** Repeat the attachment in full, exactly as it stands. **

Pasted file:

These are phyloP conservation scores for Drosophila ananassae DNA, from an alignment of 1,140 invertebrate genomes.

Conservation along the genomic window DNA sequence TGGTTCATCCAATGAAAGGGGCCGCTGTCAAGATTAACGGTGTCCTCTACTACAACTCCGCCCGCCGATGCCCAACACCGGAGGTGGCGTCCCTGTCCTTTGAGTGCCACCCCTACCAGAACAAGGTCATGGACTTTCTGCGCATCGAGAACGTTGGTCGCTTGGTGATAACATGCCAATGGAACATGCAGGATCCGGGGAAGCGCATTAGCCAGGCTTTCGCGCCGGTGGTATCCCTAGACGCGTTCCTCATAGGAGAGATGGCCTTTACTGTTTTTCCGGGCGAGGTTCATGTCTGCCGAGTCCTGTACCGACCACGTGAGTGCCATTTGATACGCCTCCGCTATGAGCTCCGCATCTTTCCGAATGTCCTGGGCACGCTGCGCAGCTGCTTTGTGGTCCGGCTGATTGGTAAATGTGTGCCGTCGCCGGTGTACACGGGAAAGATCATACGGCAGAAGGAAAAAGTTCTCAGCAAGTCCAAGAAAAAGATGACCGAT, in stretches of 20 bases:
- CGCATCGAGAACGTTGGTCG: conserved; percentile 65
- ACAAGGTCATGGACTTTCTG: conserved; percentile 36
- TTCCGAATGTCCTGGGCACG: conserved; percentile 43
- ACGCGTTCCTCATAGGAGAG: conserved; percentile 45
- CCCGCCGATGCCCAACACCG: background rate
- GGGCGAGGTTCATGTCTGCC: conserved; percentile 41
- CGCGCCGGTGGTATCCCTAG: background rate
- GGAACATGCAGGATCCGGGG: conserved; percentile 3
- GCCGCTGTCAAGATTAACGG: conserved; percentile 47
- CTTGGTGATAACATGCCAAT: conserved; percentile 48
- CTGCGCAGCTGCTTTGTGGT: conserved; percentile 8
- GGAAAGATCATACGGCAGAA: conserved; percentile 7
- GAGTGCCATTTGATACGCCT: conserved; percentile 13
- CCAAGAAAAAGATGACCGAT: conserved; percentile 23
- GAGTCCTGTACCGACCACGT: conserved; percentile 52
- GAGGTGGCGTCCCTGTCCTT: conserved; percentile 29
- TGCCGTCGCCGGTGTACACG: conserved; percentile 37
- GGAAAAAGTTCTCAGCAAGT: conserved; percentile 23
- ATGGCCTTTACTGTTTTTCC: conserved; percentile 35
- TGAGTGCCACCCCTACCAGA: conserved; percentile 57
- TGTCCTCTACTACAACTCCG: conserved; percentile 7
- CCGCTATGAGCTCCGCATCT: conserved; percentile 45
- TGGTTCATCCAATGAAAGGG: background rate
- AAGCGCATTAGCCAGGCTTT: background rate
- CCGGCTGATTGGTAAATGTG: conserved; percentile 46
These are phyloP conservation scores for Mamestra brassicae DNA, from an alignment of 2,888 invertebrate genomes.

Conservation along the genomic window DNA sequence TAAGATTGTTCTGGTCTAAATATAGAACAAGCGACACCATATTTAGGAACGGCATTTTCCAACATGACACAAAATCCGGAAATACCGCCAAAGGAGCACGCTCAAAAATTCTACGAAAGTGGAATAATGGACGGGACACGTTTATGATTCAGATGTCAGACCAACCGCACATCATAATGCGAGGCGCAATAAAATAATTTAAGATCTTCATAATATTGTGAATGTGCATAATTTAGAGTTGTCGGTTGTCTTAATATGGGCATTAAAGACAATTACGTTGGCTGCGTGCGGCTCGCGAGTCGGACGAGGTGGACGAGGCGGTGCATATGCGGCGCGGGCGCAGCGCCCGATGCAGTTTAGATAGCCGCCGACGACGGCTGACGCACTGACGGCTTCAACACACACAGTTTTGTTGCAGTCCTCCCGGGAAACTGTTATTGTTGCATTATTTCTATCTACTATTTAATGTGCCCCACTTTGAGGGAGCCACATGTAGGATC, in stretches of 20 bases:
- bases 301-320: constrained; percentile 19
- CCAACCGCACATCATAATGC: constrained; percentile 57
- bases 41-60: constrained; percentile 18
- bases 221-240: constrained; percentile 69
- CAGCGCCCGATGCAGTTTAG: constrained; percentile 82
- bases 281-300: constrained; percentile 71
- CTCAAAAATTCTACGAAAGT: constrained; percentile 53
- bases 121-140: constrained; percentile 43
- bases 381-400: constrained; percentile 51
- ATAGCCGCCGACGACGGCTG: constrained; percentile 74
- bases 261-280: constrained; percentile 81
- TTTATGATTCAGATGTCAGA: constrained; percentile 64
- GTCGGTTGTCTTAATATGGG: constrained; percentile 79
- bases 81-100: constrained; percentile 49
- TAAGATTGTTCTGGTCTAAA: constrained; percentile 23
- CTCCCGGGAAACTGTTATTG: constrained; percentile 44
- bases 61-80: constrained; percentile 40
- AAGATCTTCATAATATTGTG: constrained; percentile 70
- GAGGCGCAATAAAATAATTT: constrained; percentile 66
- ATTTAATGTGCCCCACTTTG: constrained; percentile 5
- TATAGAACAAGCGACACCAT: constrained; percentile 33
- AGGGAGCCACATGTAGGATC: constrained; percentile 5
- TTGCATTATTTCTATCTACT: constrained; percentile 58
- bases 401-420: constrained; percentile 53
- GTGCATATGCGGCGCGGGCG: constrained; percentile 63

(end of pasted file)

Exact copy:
These are phyloP conservation scores for Drosophila ananassae DNA, from an alignment of 1,140 invertebrate genomes.

Conservation along the genomic window DNA sequence TGGTTCATCCAATGAAAGGGGCCGCTGTCAAGATTAACGGTGTCCTCTACTACAACTCCGCCCGCCGATGCCCAACACCGGAGGTGGCGTCCCTGTCCTTTGAGTGCCACCCCTACCAGAACAAGGTCATGGACTTTCTGCGCATCGAGAACGTTGGTCGCTTGGTGATAACATGCCAATGGAACATGCAGGATCCGGGGAAGCGCATTAGCCAGGCTTTCGCGCCGGTGGTATCCCTAGACGCGTTCCTCATAGGAGAGATGGCCTTTACTGTTTTTCCGGGCGAGGTTCATGTCTGCCGAGTCCTGTACCGACCACGTGAGTGCCATTTGATACGCCTCCGCTATGAGCTCCGCATCTTTCCGAATGTCCTGGGCACGCTGCGCAGCTGCTTTGTGGTCCGGCTGATTGGTAAATGTGTGCCGTCGCCGGTGTACACGGGAAAGATCATACGGCAGAAGGAAAAAGTTCTCAGCAAGTCCAAGAAAAAGATGACCGAT, in stretches of 20 bases:
- CGCATCGAGAACGTTGGTCG: conserved; percentile 65
- ACAAGGTCATGGACTTTCTG: conserved; percentile 36
- TTCCGAATGTCCTGGGCACG: conserved; percentile 43
- ACGCGTTCCTCATAGGAGAG: conserved; percentile 45
- CCCGCCGATGCCCAACACCG: background rate
- GGGCGAGGTTCATGTCTGCC: conserved; percentile 41
- CGCGCCGGTGGTATCCCTAG: background rate
- GGAACATGCAGGATCCGGGG: conserved; percentile 3
- GCCGCTGTCAAGATTAACGG: conserved; percentile 47
- CTTGGTGATAACATGCCAAT: conserved; percentile 48
- CTGCGCAGCTGCTTTGTGGT: conserved; percentile 8
- GGAAAGATCATACGGCAGAA: conserved; percentile 7
- GAGTGCCATTTGATACGCCT: conserved; percentile 13
- CCAAGAAAAAGATGACCGAT: conserved; percentile 23
- GAGTCCTGTACCGACCACGT: conserved; percentile 52
- GAGGTGGCGTCCCTGTCCTT: conserved; percentile 29
- TGCCGTCGCCGGTGTACACG: conserved; percentile 37
- GGAAAAAGTTCTCAGCAAGT: conserved; percentile 23
- ATGGCCTTTACTGTTTTTCC: conserved; percentile 35
- TGAGTGCCACCCCTACCAGA: conserved; percentile 57
- TGTCCTCTACTACAACTCCG: conserved; percentile 7
- CCGCTATGAGCTCCGCATCT: conserved; percentile 45
- TGGTTCATCCAATGAAAGGG: background rate
- AAGCGCATTAGCCAGGCTTT: background rate
- CCGGCTGATTGGTAAATGTG: conserved; percentile 46
These are phyloP conservation scores for Mamestra brassicae DNA, from an alignment of 2,888 invertebrate genomes.

Conservation along the genomic window DNA sequence TAAGATTGTTCTGGTCTAAATATAGAACAAGCGACACCATATTTAGGAACGGCATTTTCCAACATGACACAAAATCCGGAAATACCGCCAAAGGAGCACGCTCAAAAATTCTACGAAAGTGGAATAATGGACGGGACACGTTTATGATTCAGATGTCAGACCAACCGCACATCATAATGCGAGGCGCAATAAAATAATTTAAGATCTTCATAATATTGTGAATGTGCATAATTTAGAGTTGTCGGTTGTCTTAATATGGGCATTAAAGACAATTACGTTGGCTGCGTGCGGCTCGCGAGTCGGACGAGGTGGACGAGGCGGTGCATATGCGGCGCGGGCGCAGCGCCCGATGCAGTTTAGATAGCCGCCGACGACGGCTGACGCACTGACGGCTTCAACACACACAGTTTTGTTGCAGTCCTCCCGGGAAACTGTTATTGTTGCATTATTTCTATCTACTATTTAATGTGCCCCACTTTGAGGGAGCCACATGTAGGATC, in stretches of 20 bases:
- bases 301-320: constrained; percentile 19
- CCAACCGCACATCATAATGC: constrained; percentile 57
- bases 41-60: constrained; percentile 18
- bases 221-240: constrained; percentile 69
- CAGCGCCCGATGCAGTTTAG: constrained; percentile 82
- bases 281-300: constrained; percentile 71
- CTCAAAAATTCTACGAAAGT: constrained; percentile 53
- bases 121-140: constrained; percentile 43
- bases 381-400: constrained; percentile 51
- ATAGCCGCCGACGACGGCTG: constrained; percentile 74
- bases 261-280: constrained; percentile 81
- TTTATGATTCAGATGTCAGA: constrained; percentile 64
- GTCGGTTGTCTTAATATGGG: constrained; percentile 79
- bases 81-100: constrained; percentile 49
- TAAGATTGTTCTGGTCTAAA: constrained; percentile 23
- CTCCCGGGAAACTGTTATTG: constrained; percentile 44
- bases 61-80: constrained; percentile 40
- AAGATCTTCATAATATTGTG: constrained; percentile 70
- GAGGCGCAATAAAATAATTT: constrained; percentile 66
- ATTTAATGTGCCCCACTTTG: constrained; percentile 5
- TATAGAACAAGCGACACCAT: constrained; percentile 33
- AGGGAGCCACATGTAGGATC: constrained; percentile 5
- TTGCATTATTTCTATCTACT: constrained; percentile 58
- bases 401-420: constrained; percentile 53
- GTGCATATGCGGCGCGGGCG: constrained; percentile 63